Unspent govt funds may lower borrowing needs

Unspent govt funds may lower borrowing needs

New Delhi: The government’s inability to spend all its allocated funds, often criticized for hobbling development projects, could help limit state borrowings this fiscal and reduce upward pressure?on?interest rates.

The Rs70,000 crore it raised from the auction of radio waves for so-called third-generation (3G) mobile phone services would also help check borrowings.

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The Union government’s budgeted expenditure in the year to 31 March is a record Rs11.08 trillion, higher by 56% from three years ago. Analysts have been concerned about additional upward pressure on interest rates if there are unforeseen expenses during a year in which borrowing rates are expected to increase as the central bank battles inflation.

But recent history shows the government would be unable to spend the allocations, two finance ministry officials said on condition of anonymity.

Planned expenditure has more than doubled in the past four years to Rs3.73 trillion in 2010-11. The Centre and the states are not equipped to deal with the pace of increased allocation, one of the officials said.

“By and large, the ability of the system to absorb is growing at a fairly steady pace," chief statistician of India Pronab Sen said.

Spending allocations, on the other hand, have grown faster than the government’s ability to absorb them, the finance ministry officials said.

Data for 2009-10 put out on Monday by the controller general of accounts showed how a slow government machinery offsets the impact of unexpected increases in some expenses.

Revenue receipts fell short of estimates made in the Budget in February, and there were unexpected increases in non-Plan expenditure. For instance, defence ministry pensions were around Rs9,000 crore more than expected when the budget was finalized.

Despite the unexpected increase in non-Plan expenditure and a shortfall in revenue, the impact on the absolute size of fiscal deficit was more than offset by under-spending of almost Rs13,000 crore in planned expenditure, particularly the rural employment guarantee programme.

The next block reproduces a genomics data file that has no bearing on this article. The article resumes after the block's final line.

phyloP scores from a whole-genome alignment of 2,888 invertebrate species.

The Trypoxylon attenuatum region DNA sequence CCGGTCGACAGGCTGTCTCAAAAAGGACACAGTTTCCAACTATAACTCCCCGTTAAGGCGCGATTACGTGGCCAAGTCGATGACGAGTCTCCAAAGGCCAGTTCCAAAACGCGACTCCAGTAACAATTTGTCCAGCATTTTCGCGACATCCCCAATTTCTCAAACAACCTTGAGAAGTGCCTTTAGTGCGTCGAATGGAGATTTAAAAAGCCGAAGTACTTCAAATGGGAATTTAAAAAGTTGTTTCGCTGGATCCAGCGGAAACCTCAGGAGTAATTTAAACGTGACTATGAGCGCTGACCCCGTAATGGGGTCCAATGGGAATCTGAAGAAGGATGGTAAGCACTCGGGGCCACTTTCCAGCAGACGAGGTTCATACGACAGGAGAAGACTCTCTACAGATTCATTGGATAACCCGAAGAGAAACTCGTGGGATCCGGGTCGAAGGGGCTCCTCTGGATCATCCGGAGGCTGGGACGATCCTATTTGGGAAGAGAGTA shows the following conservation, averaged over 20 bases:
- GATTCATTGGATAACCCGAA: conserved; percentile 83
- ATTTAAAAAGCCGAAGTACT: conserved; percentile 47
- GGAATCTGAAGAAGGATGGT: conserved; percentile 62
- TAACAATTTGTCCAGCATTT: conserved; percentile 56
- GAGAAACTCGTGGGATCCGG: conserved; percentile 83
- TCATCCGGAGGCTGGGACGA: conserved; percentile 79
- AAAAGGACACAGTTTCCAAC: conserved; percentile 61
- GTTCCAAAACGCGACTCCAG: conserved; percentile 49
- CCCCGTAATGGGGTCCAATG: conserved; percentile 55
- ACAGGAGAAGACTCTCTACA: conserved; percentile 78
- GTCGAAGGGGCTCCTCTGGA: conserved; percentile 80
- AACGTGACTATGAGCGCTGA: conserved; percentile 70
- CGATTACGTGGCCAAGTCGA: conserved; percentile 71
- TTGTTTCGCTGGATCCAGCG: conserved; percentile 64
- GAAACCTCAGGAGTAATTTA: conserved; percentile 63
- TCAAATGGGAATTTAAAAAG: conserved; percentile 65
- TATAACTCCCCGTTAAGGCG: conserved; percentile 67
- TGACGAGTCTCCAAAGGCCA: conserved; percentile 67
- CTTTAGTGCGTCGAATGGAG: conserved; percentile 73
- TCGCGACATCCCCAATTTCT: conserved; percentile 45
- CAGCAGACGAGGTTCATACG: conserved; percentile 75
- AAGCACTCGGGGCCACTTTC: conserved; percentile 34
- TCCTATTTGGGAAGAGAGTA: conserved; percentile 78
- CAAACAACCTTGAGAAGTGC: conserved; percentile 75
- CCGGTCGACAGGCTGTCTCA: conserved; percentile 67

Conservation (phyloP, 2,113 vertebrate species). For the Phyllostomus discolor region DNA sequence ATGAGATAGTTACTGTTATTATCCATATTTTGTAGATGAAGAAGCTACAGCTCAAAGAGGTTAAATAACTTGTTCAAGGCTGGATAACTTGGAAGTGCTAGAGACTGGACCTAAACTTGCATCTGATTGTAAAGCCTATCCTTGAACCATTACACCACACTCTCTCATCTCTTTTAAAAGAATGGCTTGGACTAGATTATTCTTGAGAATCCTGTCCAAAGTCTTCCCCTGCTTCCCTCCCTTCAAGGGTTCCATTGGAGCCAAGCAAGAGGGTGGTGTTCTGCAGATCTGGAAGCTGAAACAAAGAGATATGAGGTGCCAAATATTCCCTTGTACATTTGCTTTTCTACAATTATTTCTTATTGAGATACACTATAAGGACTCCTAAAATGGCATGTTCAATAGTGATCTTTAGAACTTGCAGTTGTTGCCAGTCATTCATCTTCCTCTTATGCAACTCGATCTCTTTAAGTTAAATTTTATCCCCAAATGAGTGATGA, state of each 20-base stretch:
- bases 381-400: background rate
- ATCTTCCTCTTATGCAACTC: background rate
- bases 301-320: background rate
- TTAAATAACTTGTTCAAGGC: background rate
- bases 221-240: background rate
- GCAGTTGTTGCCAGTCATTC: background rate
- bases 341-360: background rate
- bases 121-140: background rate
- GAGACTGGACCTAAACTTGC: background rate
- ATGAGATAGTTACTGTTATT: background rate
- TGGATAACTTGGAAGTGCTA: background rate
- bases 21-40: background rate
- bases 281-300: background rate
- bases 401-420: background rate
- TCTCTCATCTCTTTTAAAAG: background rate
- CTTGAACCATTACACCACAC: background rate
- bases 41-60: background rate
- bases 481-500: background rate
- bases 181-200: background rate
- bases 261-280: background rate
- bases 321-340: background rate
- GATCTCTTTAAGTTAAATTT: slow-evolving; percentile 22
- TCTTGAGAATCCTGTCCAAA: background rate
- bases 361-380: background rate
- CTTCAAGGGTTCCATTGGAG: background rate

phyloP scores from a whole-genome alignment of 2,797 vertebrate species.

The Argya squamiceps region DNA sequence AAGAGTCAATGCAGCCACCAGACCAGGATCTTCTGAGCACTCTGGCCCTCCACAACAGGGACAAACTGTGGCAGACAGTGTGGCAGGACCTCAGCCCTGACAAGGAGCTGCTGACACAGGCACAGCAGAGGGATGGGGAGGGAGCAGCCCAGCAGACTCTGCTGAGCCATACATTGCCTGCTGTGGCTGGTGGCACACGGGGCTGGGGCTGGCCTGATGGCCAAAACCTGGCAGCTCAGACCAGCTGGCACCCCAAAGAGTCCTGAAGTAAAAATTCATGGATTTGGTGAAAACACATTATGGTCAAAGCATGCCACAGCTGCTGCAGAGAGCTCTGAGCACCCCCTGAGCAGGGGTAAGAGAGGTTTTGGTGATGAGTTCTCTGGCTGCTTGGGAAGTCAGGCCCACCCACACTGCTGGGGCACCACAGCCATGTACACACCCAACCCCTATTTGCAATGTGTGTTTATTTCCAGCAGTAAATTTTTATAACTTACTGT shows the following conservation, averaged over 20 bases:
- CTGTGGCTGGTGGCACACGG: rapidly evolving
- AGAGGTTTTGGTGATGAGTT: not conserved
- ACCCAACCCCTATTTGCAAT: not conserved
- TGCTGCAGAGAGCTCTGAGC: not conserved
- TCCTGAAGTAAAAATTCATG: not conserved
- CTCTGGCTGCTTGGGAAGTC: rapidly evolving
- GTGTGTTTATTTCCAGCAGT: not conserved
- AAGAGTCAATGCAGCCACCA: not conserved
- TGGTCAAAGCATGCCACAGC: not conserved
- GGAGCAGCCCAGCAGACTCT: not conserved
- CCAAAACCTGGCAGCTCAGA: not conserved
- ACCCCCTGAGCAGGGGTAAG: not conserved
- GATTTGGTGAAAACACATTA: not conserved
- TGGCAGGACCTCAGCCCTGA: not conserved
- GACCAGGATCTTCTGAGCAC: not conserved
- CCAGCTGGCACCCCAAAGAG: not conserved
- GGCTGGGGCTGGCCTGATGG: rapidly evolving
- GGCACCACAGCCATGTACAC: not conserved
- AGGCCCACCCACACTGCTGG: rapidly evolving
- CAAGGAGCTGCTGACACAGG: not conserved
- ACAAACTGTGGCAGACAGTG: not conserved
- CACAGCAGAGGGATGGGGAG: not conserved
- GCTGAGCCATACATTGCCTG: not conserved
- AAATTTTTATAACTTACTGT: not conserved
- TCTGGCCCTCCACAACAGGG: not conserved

Eventually, the fiscal deficit was Rs4.12 trillion, around Rs2,000 crore less than the number forecast in the Budget.

In the preceding two years, too, the government was unable to spend its allocations on Plan expenditure.

In the current fiscal, the rural job guarantee programme has been allocated Rs40,100 crore, about Rs7,000 crore more than what was spent last year. Last year was a time of faltering farm growth in the wake of a drought.

Both the finance ministry officials felt even in a best case scenario, the rural employment guarantee programme could not absorb more than Rs35,000 crore this fiscal—providing the government a cushion in the event of unforeseen expenses elsewhere.

As employment guarantee is a demand-based project, the Centre transfers money only when the states ask for it, one of the officials pointed out.

Recent spending patterns show states’ estimates of expenditure can be based on loose assumptions.

“Most of the plans that are made are repetitions of earlier demands," said D.K. Srivastava, director of Madras School of Economics and a member of the 12th Finance Commission. “Most states and Central ministries’ plans are ad hoc in nature."

When creaky government machinery is juxtaposed with the bonanza from the recent auction of high-speed 3G radio spectrum, the fiscal deficit target of Rs3.81 trillion, or 5.5% of gross domestic product in 2010-11, looks well within reach, one of the finance ministry officials said.